May 10, 2011 / 1:17 PM / in 7 years

Philippine bishops clash with Aquino over contraception bill

MANILA (Reuters) - Philippine Catholic bishops on Tuesday walked out of talks with the government over a planned bill allowing contraception in open opposition to President Benigno Aquino who vowed to push the bill into law.

Aquino pledged last month to push for the enactment of a reproductive health bill in Congress in a bid to lower the maternal death rate in the Philippines, even at the risk of excommunication from the Roman Catholic Church.

The church, a major social and political force in the poor Southeast Asian nation, has blocked similar bills since the 1990s by talking to lawmakers and has denounced Aquino’s support for contraception, considered a sin.

The bishops’ decision could lead to more policy clashes between the church and state, analysts say.

Since 1986, bishops have been instrumental in mobilizing people to help oust two presidents. They are also blocking mining contracts in the provinces in another big challenge to the government.

The Philippines has one of Asia’s fastest-growing populations, which is nearing 100 million people, and slowing the increase is seen as one way of cutting poverty.

“The bishops do not see any reason to further undertake a serious study or dialogue” on the bill, Monsignor Juanito Figura, secretary of the Catholic Bishops Conference of the Philippines (CBCP), said.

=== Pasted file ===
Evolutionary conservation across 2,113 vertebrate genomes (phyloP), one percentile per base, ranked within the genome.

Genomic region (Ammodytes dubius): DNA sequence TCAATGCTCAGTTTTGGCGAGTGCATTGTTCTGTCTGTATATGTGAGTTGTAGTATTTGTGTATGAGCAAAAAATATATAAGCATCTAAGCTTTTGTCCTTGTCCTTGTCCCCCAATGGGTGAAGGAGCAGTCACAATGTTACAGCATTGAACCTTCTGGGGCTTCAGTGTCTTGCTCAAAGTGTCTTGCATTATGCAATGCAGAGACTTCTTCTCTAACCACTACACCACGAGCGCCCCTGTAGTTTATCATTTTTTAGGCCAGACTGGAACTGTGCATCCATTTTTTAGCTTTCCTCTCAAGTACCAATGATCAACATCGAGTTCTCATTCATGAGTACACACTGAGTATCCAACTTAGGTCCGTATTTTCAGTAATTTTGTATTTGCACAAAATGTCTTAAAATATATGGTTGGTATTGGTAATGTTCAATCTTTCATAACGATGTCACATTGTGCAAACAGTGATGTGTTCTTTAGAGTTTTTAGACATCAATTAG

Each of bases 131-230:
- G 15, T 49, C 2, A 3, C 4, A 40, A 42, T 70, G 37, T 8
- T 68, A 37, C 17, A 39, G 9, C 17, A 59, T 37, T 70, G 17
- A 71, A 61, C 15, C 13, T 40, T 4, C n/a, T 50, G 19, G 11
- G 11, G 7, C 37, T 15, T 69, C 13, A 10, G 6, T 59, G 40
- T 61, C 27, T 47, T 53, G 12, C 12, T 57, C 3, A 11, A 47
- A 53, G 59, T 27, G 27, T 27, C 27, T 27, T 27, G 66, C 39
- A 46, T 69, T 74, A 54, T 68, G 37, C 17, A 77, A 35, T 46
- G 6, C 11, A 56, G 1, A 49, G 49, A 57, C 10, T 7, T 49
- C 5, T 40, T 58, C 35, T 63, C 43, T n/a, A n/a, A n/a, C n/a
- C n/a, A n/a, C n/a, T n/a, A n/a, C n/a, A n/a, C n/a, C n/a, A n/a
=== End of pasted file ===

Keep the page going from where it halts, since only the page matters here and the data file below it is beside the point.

The bishops said the proposed law would encourage abortion, which is illegal in the Philippines.

Aquino’s spokesman, Edwin Lacierda, confirmed the bishops’ decision. The two sides have been in talks since late 2010.

“It’s an unfortunate development,” Lacierda told reporters. “Reproductive health is moving forward with or without dialogue. We told them our line is still open but they were very clear not to hold dialogue.”

The bishops said they would mobilize support against the bill, which is being debated in the lower house of Congress and has its best chance yet of winning approval under Aquino’s administration.

Reporting by Manny Mogato; Editing by Nick Macfie

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